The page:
The Supreme Court weighed a significant case on internet content moderation on Tuesday.
Both liberals and conservatives appeared skeptical of disturbing the status quo controlled by Section 230 of the Communications Decency Act, which provides a broad liability shield for tech companies.
The case, Gonzalez v. Google, was brought by the family of an American who was killed in an ISIS attack in France. The family alleges that YouTube’s algorithm facilitated terrorism by “recommending” ISIS content.
Supreme Court weighs internet case
Section 230 has become a much-debated political football in recent years, with both parties calling for the liability shield to be curtailed. On the right, the concern is primarily with political censorship — on the left, “harmful” speech.
The Supreme Court was asked Tuesday to weigh whether companies like Google, which owns YouTube, are liable when their algorithms “recommend” third-party content to users.
The justices often sounded confused by the argument Tuesday from Eric Schnapper, the counsel for the plaintiffs.
Clarence Thomas challenged Schnapper to explain how to draw the line when YouTube uses the same “neutral” algorithm for ISIS videos and videos on benign topics like cooking. Thomas also questioned whether a mere suggestion on a website amounted to a “recommendation.”
“I don’t understand how a neutral suggestion about something that you’ve expressed an interest in is aiding and abetting,” Thomas said.
Justices at a loss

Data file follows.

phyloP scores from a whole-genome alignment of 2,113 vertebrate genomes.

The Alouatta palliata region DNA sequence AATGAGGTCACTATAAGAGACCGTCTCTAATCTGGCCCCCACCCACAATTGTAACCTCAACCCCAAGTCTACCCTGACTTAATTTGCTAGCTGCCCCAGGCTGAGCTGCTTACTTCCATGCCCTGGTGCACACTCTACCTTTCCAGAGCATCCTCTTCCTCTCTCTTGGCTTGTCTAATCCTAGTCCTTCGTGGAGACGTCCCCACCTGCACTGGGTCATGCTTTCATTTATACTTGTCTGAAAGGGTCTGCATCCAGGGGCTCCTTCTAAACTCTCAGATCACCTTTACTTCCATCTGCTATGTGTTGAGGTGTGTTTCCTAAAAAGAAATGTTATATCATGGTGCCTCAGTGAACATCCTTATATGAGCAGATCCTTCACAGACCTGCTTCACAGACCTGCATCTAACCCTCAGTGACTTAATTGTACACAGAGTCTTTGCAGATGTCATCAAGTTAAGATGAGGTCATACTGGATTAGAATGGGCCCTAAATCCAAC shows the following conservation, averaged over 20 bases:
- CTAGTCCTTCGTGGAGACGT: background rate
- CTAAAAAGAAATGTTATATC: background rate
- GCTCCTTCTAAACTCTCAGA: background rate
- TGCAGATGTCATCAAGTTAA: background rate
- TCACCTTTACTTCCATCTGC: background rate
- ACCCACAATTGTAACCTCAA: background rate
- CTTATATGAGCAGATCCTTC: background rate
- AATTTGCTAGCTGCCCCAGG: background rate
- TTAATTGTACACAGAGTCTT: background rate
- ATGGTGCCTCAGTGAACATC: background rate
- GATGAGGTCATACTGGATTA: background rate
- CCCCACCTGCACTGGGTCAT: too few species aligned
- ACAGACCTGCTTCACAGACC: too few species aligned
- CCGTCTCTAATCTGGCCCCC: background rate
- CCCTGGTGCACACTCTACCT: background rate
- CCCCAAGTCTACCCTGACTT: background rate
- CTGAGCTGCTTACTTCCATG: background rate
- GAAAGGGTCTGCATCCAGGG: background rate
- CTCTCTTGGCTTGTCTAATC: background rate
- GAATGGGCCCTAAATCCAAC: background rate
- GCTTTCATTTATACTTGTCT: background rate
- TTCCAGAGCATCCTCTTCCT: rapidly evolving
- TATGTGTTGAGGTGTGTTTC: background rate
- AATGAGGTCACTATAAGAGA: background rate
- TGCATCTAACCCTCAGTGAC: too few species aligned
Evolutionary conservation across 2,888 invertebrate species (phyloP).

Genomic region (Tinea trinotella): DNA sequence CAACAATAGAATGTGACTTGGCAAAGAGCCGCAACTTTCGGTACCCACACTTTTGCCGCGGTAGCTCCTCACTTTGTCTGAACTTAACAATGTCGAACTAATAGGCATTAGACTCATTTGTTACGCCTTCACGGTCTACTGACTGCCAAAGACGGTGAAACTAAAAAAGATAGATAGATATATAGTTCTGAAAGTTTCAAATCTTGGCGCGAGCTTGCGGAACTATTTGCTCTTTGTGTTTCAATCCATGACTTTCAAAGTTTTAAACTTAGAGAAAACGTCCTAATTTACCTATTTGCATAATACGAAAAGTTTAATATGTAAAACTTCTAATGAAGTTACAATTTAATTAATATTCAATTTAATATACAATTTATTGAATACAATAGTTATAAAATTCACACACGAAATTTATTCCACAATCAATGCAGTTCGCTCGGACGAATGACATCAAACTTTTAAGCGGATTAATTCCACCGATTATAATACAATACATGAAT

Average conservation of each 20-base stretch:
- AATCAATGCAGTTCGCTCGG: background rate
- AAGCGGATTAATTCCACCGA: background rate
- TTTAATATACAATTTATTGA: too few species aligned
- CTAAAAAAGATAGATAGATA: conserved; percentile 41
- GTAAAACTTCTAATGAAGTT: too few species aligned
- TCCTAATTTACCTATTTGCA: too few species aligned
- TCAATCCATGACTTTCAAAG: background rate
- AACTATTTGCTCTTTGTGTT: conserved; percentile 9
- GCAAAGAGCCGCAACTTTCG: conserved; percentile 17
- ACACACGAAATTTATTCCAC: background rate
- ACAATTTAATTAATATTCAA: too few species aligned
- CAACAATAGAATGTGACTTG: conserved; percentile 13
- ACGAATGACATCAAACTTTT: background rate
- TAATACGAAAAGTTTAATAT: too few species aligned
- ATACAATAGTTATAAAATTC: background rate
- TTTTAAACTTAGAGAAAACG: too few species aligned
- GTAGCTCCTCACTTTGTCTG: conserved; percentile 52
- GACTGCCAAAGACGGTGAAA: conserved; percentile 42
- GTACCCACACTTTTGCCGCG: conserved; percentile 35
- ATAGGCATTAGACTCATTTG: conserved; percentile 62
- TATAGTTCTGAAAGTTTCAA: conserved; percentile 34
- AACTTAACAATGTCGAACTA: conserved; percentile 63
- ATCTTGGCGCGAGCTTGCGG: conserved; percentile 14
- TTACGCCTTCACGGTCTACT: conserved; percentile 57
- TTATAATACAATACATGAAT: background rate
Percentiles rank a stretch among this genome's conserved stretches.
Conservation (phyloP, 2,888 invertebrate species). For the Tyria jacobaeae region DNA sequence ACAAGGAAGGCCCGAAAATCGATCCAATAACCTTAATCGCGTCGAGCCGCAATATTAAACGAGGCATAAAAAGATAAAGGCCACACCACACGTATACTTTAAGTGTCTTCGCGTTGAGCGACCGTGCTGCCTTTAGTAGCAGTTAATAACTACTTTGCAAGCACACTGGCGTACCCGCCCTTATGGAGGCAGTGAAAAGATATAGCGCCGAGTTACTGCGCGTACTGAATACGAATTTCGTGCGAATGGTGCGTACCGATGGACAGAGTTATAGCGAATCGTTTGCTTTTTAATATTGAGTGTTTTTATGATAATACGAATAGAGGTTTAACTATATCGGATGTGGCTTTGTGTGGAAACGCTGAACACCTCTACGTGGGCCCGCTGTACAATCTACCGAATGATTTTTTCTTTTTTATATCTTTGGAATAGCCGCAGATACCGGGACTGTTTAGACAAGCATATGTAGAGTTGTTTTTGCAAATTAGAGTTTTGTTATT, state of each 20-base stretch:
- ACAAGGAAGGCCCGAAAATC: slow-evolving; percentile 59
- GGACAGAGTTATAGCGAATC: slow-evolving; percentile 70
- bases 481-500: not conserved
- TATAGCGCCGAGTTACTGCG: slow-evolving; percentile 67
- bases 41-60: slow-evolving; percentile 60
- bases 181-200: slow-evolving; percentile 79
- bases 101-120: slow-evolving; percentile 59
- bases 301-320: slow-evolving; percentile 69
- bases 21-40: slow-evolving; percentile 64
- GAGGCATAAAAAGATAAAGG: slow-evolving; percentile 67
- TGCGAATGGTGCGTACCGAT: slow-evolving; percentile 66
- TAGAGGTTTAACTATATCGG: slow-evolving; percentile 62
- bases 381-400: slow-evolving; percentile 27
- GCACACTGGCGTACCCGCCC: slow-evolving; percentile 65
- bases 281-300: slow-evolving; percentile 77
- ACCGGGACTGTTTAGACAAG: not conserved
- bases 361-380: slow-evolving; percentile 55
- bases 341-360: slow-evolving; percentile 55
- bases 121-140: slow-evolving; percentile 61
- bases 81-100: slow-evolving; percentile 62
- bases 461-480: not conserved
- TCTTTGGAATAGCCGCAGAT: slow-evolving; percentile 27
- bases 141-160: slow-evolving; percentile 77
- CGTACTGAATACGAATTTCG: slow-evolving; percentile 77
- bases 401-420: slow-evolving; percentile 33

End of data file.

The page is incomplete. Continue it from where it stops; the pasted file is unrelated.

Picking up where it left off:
Schnapper repeatedly came back to the issue of “thumbnails,” small preview images that YouTube displays.
YouTube has a role in generating the thumbnails, Schnapper said, so they aren’t “exclusively” third-party material. But the justices appeared to have difficulty grasping his point.
“I guess the question is how you get yourself from a neutral algorithm to an aiding and abetting – an intent, knowledge,” Sonia Sotomayor said.
Upending the internet?
The justices appeared sympathetic to the argument from Google that changing how Section 230 is interpreted could essentially upend the internet, given the pervasiveness of algorithms.
“I guess what I’m asking is, does your position send us down the road that 230 can’t really mean anything at all?” Kagan asked.
The justices suggested that Congress would be a better forum for dealing with the questions raised by the case, given their far-reaching consequences and the limits of the court’s technological expertise.
“We’re a court, we really don’t know about these things,” Kagan said. “These are not like the nine greatest experts on the internet.”